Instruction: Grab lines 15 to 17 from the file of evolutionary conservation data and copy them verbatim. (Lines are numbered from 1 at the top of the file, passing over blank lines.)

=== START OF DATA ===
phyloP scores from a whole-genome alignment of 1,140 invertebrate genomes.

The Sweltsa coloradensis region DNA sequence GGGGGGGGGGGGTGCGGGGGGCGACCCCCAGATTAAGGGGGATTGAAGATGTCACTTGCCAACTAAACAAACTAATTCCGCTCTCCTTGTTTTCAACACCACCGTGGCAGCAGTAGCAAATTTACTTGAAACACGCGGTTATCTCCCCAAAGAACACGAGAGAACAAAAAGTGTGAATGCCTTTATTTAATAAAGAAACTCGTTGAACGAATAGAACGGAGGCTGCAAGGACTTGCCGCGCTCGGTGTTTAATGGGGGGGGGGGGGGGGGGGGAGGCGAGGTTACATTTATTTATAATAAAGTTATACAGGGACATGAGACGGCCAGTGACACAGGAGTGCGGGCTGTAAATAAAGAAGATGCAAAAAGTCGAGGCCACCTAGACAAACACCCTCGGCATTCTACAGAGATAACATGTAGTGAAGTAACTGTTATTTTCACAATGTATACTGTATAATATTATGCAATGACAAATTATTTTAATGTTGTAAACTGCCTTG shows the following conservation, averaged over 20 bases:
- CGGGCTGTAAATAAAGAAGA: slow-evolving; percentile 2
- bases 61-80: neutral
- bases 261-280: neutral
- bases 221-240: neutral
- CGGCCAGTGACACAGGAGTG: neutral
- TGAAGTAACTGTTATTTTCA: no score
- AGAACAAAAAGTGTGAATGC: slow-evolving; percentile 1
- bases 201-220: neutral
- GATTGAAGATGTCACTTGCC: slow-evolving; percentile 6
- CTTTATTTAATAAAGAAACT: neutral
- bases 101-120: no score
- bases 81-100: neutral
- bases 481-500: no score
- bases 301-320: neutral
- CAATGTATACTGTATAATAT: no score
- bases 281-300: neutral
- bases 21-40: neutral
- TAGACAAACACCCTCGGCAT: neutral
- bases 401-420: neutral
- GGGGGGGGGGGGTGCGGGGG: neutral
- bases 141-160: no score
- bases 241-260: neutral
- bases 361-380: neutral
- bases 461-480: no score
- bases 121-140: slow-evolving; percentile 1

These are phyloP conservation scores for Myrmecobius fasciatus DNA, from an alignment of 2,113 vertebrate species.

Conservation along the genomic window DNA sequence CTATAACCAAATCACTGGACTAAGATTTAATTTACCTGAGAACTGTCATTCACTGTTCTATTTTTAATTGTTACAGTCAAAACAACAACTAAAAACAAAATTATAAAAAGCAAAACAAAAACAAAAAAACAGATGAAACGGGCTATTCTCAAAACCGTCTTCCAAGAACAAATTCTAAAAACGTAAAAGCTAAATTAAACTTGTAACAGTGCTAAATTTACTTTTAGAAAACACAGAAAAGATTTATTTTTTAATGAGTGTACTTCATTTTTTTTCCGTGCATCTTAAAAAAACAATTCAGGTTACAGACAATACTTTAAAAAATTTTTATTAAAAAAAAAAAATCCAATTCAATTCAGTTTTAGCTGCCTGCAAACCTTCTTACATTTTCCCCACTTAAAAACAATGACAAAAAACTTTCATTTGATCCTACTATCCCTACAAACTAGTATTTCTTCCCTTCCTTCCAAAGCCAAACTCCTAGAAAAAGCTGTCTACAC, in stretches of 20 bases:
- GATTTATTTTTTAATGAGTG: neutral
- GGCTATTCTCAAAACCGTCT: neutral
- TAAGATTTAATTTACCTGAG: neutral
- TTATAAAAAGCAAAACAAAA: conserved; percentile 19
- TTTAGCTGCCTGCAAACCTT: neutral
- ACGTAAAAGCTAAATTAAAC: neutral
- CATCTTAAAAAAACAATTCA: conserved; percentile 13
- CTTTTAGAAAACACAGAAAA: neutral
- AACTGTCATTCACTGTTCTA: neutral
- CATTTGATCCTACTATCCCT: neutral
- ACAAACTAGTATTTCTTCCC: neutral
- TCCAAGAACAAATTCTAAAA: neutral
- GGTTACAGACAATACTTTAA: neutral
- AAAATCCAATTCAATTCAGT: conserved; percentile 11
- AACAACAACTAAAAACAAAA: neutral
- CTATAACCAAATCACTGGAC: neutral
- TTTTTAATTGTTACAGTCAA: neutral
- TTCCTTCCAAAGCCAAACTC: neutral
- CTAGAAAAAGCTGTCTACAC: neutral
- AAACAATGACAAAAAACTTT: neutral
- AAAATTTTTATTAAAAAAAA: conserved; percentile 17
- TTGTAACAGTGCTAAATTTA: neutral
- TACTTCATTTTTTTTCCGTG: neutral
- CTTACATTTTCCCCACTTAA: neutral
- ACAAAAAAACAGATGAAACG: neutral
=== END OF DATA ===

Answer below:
- bases 481-500: no score
- bases 301-320: neutral
- CAATGTATACTGTATAATAT: no score